Kidlet recently started learning to recognize letters:  I suspect he recognizes a lot more than he's capable of saying, but he's pretty good about "M", "B", and "D", and it's 50/50 whether he says "O" and recognizes "P".  Yeah, we're going a bit out of order, but you have to realize that most of the letters he recognizes come from his environment, so it's whatever's on a sign at any given moment.  But basically, while I'm encouraging him to identify letter (and soon, numbers), I'm not actively pushing him to do so.  He'll learn to read when he's ready for it, just as he'll be completely potty-trained when he's ready for it.  

In other words, I am not being a tiger-mom and using flashcards and getting him to spit back sounds that he might not realize actually mean anything except an excited squeal and hand-clapping from Mom.  I am taking my cues from him, and doing things that he's either ready for, or will be ready for soon.  

This morning, then, when we went to see the peuterspeelzaal we'd be sending him to, I was pleasantly surprised by how laid-back and relaxed everything was.  According to the teacher, the daily schedule, such as it was, consisted of having fruit, reading a book or two, and maybe doing some crafts.  Otherwise it was largely free play for everybody, with relatively minimal supervision.  They did some potty-training, but it was okay if your kidlet wasn't 100% potty-trained just yet.  The "teacher" (she might have been an actual teacher, but that morning she had a largely supervisory role) even left the kids alone in the classroom to give us a grand tour of the facilities.  No havoc ensued, no kids fell off the slide, no kids pushed other kids, and there were no tears.  

It was indeed, as the literal translation of peuterspeelzaal goes, a "toddler play space", where the primary goal was not to make sure toddlers could count and learn their shapes and colors (which kidlet is in the process of doing, but as I said above, when he's ready for it, and on his own time), but to teach them to play together, to follow directions, to follow a kind of structure to their day.  And I think it's wonderful that there's little emphasis on literacy or testing, a la the insanity that makes the US media.  They're letting kids be kids, and that's as it should be.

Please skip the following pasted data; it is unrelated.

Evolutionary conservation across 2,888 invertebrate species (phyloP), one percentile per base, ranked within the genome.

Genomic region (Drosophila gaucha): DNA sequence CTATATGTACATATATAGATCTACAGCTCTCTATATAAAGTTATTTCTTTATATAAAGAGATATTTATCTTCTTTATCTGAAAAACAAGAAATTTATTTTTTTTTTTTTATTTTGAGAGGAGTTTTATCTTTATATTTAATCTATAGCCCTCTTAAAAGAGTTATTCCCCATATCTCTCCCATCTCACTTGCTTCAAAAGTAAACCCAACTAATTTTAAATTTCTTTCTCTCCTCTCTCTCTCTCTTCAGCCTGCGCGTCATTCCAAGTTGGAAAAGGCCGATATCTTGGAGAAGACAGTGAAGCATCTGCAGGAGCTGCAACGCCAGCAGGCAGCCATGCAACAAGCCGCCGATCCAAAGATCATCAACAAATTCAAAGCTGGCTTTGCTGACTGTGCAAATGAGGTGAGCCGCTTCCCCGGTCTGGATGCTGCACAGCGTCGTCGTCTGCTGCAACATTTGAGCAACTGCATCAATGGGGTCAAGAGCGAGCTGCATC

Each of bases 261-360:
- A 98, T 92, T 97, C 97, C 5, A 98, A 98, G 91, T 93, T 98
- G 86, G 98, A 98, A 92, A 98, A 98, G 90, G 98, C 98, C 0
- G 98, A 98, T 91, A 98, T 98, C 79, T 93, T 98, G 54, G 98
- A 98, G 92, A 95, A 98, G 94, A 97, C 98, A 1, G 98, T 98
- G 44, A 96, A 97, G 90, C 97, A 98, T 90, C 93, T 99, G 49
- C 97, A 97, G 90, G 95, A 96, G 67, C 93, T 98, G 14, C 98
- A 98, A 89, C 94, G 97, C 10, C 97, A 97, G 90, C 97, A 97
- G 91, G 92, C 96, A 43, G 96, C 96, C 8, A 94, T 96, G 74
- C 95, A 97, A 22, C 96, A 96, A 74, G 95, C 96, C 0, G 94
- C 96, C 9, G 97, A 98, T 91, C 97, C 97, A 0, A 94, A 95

Sunday, January 18, 2015

Chromebook love

OK, so I said before I liked my Chromebook.

I'm sorry, I lied.  I love my Chromebook.  Even if it doesn't have a caps lock key, and even if it doesn't have a delete key (I'm pretty sure this can be hacked, I just haven't had the time to look up how).  Even if it can't run gaming programs or photoshopping programs.  Even if I can't access Guitarbots (which is funny, because it's a web-based program, so theoretically it should run) and even if I can't take on hourly work through oDesk.

Because, despite all of these disadvantages, there are some pretty major upsides to using a Chromebook.  For starters, I can turn it on and be online within 10 seconds.  In fact, the major bottleneck in getting online is having to enter in my (randomly-generated) passwords.  For another, the battery, which in my model (Asus c300) has been touted as "all day", actually does run for the entire day.  Now, granted, I'm actually away from the computer all day, stopping in only to check on Facebook, or send a quick email, but in the evenings, well, let's just say that even when running YouTube, I've yet to drain the battery below 45%.  And I typically work from 7-12 am.  And lastly, well, it comes in blue.  For a €329 computer, it's really quite nice.